Referring to FIG. 3 another cross-sectional view of an embodiment of this invention is shown. The enclosure 10 is shown with its top wall 12 a, bottom wall 12 d, front wall 12 e and rear wall 12 b. The cross-section shows the transmission heat exchanger 24 which is associated with opening 20 b. A louver outlet assembly 46 with moveable louvers 47 a is associated with the exchanger 24. The moveable louvers 47 a are moveable by means known in the art and as described above.
In operation the plurality of inlet fans 30 draw ambient air into the enclosure 10. The speed of fans 30 is dependent upon the amount of air required for heat exchange in the radiator 24, charge air cooler 26 and transmission heat exchanger 22. When the requirement for heat exchange is low the fans 30 will operate at a low speed and conversely at a high speed when the air volume required for heat exchange is high. Similarly, the outlet louvers 47 will be open or closed depending on the need for heat exchange in their respective heat exchangers. This is determined by the controller 36 by means known in the art.
In another embodiment each inlet fan 30 may be associated with an inlet louver assembly with moveable louvers (not shown) and coupled with the controller 36 such that when air volume for heat exchange is low some fans will not operate and their respective louvers will be closed by means known in the art.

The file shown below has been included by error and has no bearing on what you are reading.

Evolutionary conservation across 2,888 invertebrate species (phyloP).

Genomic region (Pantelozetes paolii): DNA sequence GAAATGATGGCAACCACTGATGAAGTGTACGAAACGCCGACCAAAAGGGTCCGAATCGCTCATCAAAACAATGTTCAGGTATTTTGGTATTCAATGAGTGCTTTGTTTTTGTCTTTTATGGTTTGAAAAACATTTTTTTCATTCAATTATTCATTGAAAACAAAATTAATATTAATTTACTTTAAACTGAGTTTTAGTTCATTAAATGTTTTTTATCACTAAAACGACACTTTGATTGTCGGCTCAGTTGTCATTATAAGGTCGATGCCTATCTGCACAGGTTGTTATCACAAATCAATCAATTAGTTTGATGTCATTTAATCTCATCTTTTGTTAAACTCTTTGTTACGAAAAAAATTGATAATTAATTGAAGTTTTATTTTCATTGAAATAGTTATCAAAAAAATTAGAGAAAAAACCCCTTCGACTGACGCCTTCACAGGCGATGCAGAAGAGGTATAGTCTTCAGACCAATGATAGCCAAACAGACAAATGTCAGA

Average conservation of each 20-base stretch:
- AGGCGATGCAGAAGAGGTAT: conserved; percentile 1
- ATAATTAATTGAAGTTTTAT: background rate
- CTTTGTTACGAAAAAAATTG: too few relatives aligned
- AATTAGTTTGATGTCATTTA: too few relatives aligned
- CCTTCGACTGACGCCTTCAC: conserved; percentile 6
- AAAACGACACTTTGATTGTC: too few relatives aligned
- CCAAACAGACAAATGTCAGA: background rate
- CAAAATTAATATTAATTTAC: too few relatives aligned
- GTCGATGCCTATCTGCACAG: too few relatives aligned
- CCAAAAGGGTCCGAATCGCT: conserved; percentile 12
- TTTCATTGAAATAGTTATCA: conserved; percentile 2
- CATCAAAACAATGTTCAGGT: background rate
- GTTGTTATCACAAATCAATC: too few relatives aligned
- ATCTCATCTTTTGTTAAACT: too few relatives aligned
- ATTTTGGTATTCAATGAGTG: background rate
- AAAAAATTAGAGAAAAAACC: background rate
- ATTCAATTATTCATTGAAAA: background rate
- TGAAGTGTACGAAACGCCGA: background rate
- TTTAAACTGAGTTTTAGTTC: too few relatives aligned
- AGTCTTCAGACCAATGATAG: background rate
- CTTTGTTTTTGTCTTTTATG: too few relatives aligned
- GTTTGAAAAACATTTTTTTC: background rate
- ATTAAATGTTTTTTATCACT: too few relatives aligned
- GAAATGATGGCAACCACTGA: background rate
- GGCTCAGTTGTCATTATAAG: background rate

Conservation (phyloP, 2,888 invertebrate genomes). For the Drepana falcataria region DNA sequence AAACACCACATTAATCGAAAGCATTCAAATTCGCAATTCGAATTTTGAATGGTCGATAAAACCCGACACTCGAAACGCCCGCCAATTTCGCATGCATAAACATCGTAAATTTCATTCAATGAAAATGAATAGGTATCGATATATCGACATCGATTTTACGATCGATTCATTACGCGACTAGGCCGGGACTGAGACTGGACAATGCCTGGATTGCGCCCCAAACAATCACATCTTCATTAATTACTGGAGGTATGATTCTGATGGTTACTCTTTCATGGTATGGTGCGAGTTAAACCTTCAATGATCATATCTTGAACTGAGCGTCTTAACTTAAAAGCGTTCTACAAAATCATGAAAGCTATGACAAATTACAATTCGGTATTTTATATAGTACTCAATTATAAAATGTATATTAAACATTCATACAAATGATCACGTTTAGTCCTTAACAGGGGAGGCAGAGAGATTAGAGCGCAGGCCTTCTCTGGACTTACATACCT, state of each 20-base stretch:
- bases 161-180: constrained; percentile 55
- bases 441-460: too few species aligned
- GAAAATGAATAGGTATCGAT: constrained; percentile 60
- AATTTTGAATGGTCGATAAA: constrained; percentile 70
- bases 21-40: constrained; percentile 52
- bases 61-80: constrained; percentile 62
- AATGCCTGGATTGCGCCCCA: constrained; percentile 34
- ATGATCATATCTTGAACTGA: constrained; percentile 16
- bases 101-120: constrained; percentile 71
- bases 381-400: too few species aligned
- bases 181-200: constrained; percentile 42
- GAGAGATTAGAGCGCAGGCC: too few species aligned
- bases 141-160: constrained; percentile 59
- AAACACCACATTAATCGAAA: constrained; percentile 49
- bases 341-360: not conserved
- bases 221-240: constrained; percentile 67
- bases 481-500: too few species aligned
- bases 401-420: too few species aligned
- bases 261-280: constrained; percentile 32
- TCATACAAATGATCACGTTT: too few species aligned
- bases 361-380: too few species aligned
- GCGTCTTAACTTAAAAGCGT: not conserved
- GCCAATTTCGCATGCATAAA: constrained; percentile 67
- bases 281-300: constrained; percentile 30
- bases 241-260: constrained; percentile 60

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|U.S. Classification||165/292, 123/41.33, 165/140, 123/41.04, 123/41.06, 165/41, 165/299, 123/41.49, 165/98, 184/6.22, 123/41.31, 60/599, 123/563, 165/51, 184/104.1, 74/606.00A, 184/6.12, 123/41.12|
|International Classification||G05D23/19, F01P7/04, F01P7/12, F01P3/18, F02B29/04, F01P5/02, F28D1/04, F01P5/04|
|Cooperative Classification||F01P3/18, G05D23/1931, F01P2025/13, Y10T74/2189, F01P2003/182, F02B29/0431, F28D1/0443, Y02T10/146, F01P7/12, F01P2005/046, F01P2005/025, F02B29/0475, F01P7/048, F01P2060/02, F01P2025/40, F02B29/0456, F01P2060/045|
|European Classification||F02B29/04B6B, F01P3/18, F01P7/12, F01P7/04E, F02B29/04D2, G05D23/19G4B, F28D1/04E4D|
|29 Jul 2007||FPAY||Fee payment|
Year of fee payment: 4
|10 Oct 2011||REMI||Maintenance fee reminder mailed|
|24 Feb 2012||LAPS||Lapse for failure to pay maintenance fees|
|17 Apr 2012||FP||Expired due to failure to pay maintenance fee|
Effective date: 20120224